Suicide study shows disturbing trend among Black children

Although rates among whites are higher overall, when it comes to younger children, the numbers take a disturbing turn


A recent study published in JAMA Pediatrics shows that while the overall suicide rate among Blacks is lower than that of whites, there’s a troubling and ground trend in the number of black youths who are taking their own lives, CBS News reports.  

“While the suicide rate was lower for black youth than white youth overall, we found a striking change in that trend when we analyzed the suicide rates by the two age groups,” study co-author Lisa Horowitz, Ph.D., of the National Institute of Mental Health, said in a statement.

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Children between ages 5 and 12 have the highest suicide rate among Blacks and it is two times, higher than those of white kids in the same age group, according to the report. Black teens between 13 and 17 were about 50 percent lower than their white counterparts.

The JAMA study didn’t discuss the reasons for the higher number of suicides among Black children. But it will be the topic of further research into the trend, said Jeff Bridge, Ph.D., director of the Center for Suicide Prevention and Research at Nationwide Children’s Hospital, the study’s co-author.

“There’s very little research about suicide in black youths,” Bridge told CBS News. “Most of the studies that have looked at risk factors for suicide included mostly white suicide[s].”

Other factors like health care and community resource availability, how mental health care is viewed, and how higher homicide rates among older black adolescents might have an impact on children will be among things his team will study.

“We know that African-Americans are much less likely to use mental health services,” Jeanne Miranda, Ph.D., professor in the Department of Psychiatry and Biobehavioral Sciences at UCLA told CBS News. She was not involved with the study. “One reason for this is the lack of access to care. Even with the expansion of Medicaid under the Affordable Care Act, the states that chose not to expand Medicaid are heavily African-American in the South.”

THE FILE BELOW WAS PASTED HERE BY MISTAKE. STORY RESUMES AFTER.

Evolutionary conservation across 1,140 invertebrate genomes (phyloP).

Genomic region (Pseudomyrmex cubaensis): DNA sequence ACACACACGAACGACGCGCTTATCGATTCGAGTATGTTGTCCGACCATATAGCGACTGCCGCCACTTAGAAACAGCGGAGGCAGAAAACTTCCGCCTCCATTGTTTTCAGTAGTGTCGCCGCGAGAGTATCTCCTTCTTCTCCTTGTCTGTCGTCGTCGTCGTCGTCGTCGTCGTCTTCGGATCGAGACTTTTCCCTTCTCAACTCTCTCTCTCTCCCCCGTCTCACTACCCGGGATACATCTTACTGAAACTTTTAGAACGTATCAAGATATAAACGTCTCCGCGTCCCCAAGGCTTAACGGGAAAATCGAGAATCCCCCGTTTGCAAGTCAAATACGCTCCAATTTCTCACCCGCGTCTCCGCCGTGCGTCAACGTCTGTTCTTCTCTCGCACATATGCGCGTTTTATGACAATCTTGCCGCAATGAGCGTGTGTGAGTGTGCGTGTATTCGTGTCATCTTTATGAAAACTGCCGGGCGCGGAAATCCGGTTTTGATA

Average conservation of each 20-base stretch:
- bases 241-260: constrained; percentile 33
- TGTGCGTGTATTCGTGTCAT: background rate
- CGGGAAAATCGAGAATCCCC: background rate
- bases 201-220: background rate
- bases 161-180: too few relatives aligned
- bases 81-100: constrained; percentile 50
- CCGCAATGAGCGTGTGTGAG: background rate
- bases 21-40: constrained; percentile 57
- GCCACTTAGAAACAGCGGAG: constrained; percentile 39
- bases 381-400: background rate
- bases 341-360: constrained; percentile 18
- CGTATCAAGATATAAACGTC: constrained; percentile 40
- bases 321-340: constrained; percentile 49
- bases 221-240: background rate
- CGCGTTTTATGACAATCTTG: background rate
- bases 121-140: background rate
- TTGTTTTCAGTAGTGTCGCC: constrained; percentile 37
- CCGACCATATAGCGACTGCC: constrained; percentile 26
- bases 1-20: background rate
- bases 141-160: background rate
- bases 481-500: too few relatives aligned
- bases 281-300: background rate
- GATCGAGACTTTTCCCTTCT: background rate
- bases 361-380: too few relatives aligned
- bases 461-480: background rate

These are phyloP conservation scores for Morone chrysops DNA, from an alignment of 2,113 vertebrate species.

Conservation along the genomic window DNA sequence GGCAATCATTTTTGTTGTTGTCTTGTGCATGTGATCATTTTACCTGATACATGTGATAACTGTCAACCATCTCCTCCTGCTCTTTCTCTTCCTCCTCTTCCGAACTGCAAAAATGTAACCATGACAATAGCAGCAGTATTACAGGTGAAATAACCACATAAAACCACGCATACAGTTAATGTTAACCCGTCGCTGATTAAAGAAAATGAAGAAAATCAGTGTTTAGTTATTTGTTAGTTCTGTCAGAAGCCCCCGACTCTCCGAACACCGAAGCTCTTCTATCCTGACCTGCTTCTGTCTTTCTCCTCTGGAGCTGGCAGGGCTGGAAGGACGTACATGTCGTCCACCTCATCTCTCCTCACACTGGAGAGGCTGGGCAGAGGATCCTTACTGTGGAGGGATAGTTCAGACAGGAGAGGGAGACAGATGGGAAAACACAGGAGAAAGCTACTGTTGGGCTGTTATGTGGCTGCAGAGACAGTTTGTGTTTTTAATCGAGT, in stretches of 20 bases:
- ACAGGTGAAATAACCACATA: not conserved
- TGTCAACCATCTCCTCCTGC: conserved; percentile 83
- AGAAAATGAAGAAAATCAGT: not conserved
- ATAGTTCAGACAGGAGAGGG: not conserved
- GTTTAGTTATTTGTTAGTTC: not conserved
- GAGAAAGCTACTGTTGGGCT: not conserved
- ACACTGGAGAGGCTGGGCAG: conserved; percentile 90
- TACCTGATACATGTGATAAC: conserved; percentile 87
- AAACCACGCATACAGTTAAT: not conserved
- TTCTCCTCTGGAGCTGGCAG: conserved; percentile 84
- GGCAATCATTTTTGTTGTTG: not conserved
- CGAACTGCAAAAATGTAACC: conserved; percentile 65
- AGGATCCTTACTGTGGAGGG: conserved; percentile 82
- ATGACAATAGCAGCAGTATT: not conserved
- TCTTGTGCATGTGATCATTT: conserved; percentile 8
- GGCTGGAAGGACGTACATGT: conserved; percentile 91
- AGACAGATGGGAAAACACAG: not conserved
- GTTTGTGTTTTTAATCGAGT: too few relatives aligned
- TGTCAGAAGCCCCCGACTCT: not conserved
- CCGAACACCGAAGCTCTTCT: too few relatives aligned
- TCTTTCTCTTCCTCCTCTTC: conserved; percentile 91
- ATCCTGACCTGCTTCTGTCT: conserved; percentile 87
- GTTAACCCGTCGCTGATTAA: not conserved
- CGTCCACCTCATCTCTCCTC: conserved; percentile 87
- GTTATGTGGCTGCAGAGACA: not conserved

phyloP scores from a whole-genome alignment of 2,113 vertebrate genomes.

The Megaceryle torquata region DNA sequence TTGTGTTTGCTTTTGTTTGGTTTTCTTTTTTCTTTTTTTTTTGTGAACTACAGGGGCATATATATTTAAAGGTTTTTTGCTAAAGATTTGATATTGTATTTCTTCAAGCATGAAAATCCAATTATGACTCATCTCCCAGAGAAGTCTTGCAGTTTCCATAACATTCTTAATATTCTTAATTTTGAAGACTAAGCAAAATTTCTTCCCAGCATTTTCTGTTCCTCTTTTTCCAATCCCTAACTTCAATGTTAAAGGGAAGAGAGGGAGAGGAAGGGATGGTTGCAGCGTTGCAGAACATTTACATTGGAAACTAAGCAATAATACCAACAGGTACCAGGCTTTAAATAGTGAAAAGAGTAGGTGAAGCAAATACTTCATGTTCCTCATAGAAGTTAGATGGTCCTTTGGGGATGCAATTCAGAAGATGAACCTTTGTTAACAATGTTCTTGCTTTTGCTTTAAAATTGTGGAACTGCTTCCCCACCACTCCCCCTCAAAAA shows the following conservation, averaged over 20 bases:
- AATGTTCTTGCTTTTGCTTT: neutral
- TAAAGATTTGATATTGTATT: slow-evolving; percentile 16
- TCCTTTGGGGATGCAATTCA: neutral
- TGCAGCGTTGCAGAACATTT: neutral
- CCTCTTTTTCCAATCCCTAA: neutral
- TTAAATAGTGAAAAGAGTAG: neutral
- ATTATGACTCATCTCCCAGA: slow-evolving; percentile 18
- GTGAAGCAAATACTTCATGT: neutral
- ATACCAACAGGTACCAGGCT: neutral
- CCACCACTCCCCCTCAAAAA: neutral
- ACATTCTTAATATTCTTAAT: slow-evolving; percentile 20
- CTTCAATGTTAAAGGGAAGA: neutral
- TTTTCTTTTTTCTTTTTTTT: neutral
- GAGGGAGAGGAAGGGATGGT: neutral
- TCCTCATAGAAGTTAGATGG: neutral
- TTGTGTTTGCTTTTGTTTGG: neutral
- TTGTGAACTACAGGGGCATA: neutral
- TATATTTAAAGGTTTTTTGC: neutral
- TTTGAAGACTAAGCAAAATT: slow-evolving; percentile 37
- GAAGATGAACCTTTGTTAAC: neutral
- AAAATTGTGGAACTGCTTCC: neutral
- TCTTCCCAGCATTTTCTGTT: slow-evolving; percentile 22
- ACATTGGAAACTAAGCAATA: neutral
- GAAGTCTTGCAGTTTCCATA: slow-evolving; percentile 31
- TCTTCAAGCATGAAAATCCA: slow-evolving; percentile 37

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According to the CDC, suicide is now the third-leading cause of death for Blacks ages 15-24. Although white people have the highest suicide rates in the country, the numbers around Black boys age 5-11 have doubled over the past 20 years. Researchers using this data have concluded that part of this rise is due to Black children “likely to be exposed to violence and traumatic stress, and that black children are more likely to experience an early onset of puberty, which can increase the risk of depression and impulsive aggression.”

Take heed: according to the Centers for Disease Control and Prevention, there are the signs that a young person may be at risk for suicide include:

  • Thinking or talking about or threatening suicide
  • Seeking a way to kill themself
  • Increased substance abuse
  • Feelings of purposelessness, anxiety, being trapped, or hopeless
  • Withdrawing from people and activities
  • Expressing unusual anger, recklessness, or mood changes

“If you have a concern about a child, ask if they’re having thoughts of suicide, if they’re feeling hopeless, or having thoughts that they don’t want to live anymore,” Bridge said. “Asking allows there to be a conversation around mental health. Asking will not put the thought of suicide in a child’s head. It really creates an opportunity to get treatment if it’s warranted.”